The Chicago City Council approved a plan Tuesday to raise the Windy City's minimum wage to $13 an hour by 2019.
The measure, which passed 44-5, will take place in incremental stages over the next five years and will increase the earnings for approximately 410,000 Chicago workers. The first hike will take place next July when workers’ rates will increase from the statewide hourly rate of $8.25 to $10.
The wage will then increase by 50 cents in the summer of 2016 and another 50 cents in the summer of 2017. It will then increase another $1 in 2018 and then a final $1 in 2019.
"A higher minimum wage ensures that nobody who works in the City of Chicago will ever struggle to reach the middle class or be forced to raise their child in poverty. Today, Chicago has shown that our City is behind a fair working wage," Chicago Mayor Rahm Emanuel said in a statement. Emanuel served as President Obama's first White House chief of staff before running for his current office.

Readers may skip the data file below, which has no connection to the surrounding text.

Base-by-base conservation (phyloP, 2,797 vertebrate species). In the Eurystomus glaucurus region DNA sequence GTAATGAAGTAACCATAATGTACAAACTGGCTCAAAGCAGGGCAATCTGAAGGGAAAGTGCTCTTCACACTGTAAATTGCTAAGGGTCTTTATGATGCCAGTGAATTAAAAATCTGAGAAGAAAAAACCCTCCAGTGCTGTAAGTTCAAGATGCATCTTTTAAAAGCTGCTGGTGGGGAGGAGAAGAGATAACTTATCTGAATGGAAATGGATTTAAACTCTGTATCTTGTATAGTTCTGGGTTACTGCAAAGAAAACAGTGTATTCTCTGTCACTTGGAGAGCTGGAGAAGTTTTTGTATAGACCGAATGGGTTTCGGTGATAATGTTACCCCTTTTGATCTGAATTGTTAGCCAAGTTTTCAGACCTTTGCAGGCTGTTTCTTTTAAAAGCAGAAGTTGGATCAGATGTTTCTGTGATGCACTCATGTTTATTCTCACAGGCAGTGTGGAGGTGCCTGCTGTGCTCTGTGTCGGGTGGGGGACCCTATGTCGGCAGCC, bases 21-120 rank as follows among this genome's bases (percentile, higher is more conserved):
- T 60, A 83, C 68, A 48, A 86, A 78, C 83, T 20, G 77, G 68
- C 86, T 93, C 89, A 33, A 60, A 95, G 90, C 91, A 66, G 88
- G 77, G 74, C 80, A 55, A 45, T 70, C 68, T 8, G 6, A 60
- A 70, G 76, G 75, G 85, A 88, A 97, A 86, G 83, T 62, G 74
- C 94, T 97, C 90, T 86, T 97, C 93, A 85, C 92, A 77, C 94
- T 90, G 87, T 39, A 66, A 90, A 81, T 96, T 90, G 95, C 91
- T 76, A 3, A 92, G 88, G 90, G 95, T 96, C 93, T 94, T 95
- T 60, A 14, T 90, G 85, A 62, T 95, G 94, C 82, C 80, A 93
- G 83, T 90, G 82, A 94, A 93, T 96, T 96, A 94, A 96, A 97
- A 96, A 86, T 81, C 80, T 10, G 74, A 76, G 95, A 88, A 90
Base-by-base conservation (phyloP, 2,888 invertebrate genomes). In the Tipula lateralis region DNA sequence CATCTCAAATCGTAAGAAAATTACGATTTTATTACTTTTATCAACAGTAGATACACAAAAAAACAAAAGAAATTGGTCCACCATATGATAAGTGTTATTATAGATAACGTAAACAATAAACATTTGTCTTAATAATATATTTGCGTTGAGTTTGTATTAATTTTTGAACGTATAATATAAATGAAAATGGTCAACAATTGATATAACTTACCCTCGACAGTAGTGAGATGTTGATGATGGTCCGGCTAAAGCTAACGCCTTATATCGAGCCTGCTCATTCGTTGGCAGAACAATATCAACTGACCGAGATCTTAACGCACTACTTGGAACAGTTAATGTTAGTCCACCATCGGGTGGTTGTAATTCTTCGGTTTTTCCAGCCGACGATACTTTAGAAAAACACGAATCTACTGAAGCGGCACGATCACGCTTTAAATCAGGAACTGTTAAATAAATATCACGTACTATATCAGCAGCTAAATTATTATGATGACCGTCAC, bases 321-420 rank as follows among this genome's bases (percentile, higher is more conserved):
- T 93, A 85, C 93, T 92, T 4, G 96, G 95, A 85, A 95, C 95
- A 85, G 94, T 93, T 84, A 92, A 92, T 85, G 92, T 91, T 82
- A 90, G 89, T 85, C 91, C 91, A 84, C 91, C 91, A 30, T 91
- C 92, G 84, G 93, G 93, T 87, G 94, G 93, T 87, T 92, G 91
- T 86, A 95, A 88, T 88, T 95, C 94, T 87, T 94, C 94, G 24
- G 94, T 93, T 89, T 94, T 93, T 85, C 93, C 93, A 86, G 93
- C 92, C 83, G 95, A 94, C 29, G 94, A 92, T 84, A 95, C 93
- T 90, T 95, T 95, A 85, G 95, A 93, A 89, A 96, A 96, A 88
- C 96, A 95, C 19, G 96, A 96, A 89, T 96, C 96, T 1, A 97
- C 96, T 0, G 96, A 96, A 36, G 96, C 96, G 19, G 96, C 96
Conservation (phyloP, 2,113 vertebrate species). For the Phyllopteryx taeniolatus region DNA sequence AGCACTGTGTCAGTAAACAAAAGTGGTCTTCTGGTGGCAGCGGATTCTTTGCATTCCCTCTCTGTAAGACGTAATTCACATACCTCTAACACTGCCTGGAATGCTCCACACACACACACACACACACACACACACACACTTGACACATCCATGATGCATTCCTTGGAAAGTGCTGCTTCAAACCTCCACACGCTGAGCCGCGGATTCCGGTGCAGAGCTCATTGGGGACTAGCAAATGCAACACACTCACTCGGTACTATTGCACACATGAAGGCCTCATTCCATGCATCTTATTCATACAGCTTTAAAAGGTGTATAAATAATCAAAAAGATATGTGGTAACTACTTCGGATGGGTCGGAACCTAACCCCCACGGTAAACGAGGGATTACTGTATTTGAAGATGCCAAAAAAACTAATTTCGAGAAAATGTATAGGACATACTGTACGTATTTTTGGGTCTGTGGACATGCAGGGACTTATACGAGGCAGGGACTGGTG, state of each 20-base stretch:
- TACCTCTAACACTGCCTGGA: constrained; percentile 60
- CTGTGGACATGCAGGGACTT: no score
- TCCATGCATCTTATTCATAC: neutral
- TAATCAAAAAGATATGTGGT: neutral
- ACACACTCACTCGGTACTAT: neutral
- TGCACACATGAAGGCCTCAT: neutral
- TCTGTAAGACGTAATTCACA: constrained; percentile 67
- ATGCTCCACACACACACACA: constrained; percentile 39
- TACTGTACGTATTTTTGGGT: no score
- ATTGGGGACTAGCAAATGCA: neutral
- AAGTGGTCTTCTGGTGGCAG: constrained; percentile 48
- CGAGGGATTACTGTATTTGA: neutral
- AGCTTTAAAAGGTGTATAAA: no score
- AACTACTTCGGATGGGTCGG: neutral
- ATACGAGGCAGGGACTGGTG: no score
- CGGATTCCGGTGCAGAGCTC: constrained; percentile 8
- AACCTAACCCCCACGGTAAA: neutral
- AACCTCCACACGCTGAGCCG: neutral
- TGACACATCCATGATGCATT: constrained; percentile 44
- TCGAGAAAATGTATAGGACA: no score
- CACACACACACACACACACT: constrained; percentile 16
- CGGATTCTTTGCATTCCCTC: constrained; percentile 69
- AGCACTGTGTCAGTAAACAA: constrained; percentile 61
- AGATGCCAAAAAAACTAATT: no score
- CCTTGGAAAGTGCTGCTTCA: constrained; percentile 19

“Raising the minimum wage in Chicago and across Illinois is the right thing to do for all hardworking families in our state,” said Illinois Gov. Pat Quinn, a Democrat.
The last time city officials agreed to raise the minimum wage in Chicago was 2007.
Voters in a number of red states approved measures on Election Day in November to raise minimum wages. This year, Obama renewed efforts—which have been stalled by conservatives in Congress—to raise the federal minimum wage from $7.25 to $10.10 an hour. The president signed an executive order back in February to raise the minimum wage for federal contract workers to $10.10 an hour.